W3C home > Mailing lists > Public > www-xkms-ws@w3.org > November 2001

RE: XKMS requirements - initial draft

From: Frederick Hirsch <hirsch@zolera.com>
Date: Tue, 13 Nov 2001 14:17:22 -0500
To: <stephen.farrell@baltimore.ie>, <www-xkms-ws@w3c.org>
Cc: <mike.just@entrust.com>

Thank you for going through the document in detail and providing specific

I agree with creating a separate security model section. We can include the
XML signature and encryption requirements, as well as issues of establishing
trust or using SSL/TLS for session security in this section. I believe XML
digital signature and XML encryption allow signing and encryption to be part
of the responses (e.g. a signed assertion) which is somewhat different from
protocol transport integrity offered by SSL/TLS. I expect we will want both
for different purposes. I agree this needs clarification.

The reason for mentioning symmetric keys was that KeyInfo can be used to
refer to a symmetric key for XML encryption and an application might not
want or be able to make a distinction. It may just want the KeyInfo to be
processed. It is a bit of a reach, but making the XKMS scope for purely
public key may constrain XKMS unnecessarily.

I think privacy is an important concern to people - it could be its own
section or part of a general security section (more likely).  Initially the
ability to request and obtain a privacy statement from the trust server
(hence the p3p) is probably good enough to address privacy issues, at least
that is what I heard at the face to face.

The detailed capability of requesting a privacy policy could also be put in
the general category of Trust Server "Introspection", or the ability to
query the server about its own capabilities (e.g. which tiers of service are
supported, what is the privacy policy, what are the security policies, how
to get support etc)

The point on matching requests and responses is to allow definitive matching
of requests and responses to enable clear evidence trails (as well as to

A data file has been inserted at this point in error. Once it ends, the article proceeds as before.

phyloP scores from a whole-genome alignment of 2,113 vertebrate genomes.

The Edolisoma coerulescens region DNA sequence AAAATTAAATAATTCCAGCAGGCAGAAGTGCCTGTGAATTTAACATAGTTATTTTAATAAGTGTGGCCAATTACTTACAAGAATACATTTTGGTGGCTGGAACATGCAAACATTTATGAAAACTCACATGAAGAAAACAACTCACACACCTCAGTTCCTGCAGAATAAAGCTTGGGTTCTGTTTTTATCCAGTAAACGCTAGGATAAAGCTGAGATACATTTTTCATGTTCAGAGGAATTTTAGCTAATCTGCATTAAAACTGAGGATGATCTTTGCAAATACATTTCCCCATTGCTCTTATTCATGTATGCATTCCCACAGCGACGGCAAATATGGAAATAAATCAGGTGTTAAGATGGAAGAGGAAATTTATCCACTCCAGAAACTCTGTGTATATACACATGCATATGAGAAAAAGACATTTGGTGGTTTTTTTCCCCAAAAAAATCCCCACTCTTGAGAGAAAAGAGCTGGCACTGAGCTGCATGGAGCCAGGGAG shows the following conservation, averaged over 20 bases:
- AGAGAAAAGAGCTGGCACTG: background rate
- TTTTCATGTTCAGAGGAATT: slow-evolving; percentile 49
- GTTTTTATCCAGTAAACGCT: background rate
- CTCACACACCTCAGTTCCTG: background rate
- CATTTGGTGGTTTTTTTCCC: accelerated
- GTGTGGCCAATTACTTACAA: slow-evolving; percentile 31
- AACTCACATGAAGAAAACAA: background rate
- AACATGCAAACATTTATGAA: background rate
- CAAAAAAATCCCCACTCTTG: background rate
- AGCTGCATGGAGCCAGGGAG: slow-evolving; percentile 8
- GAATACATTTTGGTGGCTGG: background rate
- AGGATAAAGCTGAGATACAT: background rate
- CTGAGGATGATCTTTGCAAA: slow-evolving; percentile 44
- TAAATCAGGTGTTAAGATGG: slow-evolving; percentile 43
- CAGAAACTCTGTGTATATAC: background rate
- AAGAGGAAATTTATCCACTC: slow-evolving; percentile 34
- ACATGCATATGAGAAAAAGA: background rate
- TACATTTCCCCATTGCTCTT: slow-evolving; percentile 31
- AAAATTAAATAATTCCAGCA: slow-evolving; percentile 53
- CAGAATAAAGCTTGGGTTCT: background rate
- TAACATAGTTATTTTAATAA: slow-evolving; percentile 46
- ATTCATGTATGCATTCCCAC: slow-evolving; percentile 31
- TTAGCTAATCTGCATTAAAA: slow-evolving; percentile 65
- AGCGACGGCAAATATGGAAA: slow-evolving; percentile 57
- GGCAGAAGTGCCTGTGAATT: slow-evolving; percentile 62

avoid confusion in asynchronous communications)

I'm not sure we should say much about the requirements on a client - other
than they should not require standard PKI processing capabilities. I think
the focus should be on the wire protocol and on server functionality.

Thanks for the detailed nits which should make it into the next edit pass.

Frederick Hirsch
Zolera Systems, http://www.zolera.com/
Information Integrity, XML Security

> -----Original Message-----
> From: Stephen Farrell [mailto:stephen.farrell@baltimore.ie]
> Sent: Tuesday, November 13, 2001 10:04 AM
> To: www-xkms-ws@w3c.org
> Cc: hirsch@zolera.com; mike.just@entrust.com
> Subject: Re: XKMS requirements - initial draft
> Mike, Frederick,
> Once again, I think you guys did a great job getting this together
> so quickly. I've gone through the document and have the following
> general comments:
> 1. I think a "security model" should be specifically described. Basically,
>    xkms clients can "trust" xkms responders in various ways (e.g.
> a client
>    should regard a server that it just uses for locates differently from
>    one it uses for validates). We should call out the various
> possibilities
>    and map those to ways to protect xkms transactions (e.g. running over
>    TLS, signing xkms messages etc.). Personally, I don't believe that it
>    should be required that all xkms messages are, e.g. signed, but that's
>    something to discuss.
> 2. (Following on from the above.) I'd like to see some dicsussion as to
>    whether *all* of the functionality included in XTAML is really out of